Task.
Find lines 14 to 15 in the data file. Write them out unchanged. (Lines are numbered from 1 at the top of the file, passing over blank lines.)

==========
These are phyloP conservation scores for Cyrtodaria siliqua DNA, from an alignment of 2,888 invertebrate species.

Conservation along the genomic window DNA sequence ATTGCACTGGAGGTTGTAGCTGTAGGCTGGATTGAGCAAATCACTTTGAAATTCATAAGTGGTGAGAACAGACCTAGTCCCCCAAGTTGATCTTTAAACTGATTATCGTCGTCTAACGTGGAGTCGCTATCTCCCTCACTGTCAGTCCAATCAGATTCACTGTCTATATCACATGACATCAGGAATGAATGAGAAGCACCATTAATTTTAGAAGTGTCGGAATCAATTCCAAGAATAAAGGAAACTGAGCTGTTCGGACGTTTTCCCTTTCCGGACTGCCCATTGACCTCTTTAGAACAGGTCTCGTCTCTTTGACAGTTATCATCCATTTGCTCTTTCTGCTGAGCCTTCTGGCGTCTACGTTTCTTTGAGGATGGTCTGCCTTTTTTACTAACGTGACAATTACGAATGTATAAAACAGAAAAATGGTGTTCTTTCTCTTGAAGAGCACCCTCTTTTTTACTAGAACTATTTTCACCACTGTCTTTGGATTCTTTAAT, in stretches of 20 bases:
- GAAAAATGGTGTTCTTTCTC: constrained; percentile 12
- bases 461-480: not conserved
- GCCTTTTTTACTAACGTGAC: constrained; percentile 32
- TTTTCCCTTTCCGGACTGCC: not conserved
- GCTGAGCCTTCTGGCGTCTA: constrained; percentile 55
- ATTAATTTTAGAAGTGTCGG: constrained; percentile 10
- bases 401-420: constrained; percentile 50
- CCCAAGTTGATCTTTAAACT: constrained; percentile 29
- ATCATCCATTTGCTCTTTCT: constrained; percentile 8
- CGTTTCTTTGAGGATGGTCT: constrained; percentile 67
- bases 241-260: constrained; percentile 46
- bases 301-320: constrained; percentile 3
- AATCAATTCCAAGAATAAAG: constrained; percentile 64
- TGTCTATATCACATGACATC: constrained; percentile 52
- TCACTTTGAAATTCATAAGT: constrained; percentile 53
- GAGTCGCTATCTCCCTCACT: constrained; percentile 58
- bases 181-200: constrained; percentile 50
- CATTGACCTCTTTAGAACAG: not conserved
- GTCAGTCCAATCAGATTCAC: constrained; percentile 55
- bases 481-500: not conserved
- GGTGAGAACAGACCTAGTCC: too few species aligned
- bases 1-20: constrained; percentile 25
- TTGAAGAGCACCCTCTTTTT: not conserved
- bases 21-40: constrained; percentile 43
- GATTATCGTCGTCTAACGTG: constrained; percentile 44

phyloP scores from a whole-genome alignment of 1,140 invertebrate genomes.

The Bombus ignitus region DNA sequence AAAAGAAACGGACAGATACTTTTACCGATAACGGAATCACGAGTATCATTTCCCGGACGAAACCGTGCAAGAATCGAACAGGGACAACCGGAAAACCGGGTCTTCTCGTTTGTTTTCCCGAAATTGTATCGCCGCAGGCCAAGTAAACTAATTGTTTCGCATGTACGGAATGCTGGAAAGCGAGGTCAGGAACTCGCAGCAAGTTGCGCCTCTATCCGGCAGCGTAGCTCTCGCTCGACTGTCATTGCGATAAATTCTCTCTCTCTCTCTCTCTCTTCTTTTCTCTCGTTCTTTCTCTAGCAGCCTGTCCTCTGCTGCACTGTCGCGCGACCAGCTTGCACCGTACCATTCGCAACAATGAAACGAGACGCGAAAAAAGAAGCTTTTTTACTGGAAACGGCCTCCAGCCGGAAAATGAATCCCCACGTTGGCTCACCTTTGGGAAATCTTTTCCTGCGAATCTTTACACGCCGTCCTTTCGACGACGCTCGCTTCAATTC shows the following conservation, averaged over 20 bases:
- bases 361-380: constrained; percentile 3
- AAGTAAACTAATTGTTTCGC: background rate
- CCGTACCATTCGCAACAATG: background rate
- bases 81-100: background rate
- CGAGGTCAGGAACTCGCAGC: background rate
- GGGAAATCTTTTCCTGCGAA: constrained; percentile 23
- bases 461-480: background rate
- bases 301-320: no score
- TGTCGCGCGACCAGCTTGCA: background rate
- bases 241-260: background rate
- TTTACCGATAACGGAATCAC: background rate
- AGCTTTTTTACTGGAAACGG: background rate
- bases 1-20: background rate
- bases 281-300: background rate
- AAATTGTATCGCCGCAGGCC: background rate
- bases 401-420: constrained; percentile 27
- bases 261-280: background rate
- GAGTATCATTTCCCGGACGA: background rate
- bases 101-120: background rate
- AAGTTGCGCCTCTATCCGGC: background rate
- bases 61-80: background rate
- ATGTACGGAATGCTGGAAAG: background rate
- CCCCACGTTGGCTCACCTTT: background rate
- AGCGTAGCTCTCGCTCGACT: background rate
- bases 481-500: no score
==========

- bases 301-320: constrained; percentile 3
- AATCAATTCCAAGAATAAAG: constrained; percentile 64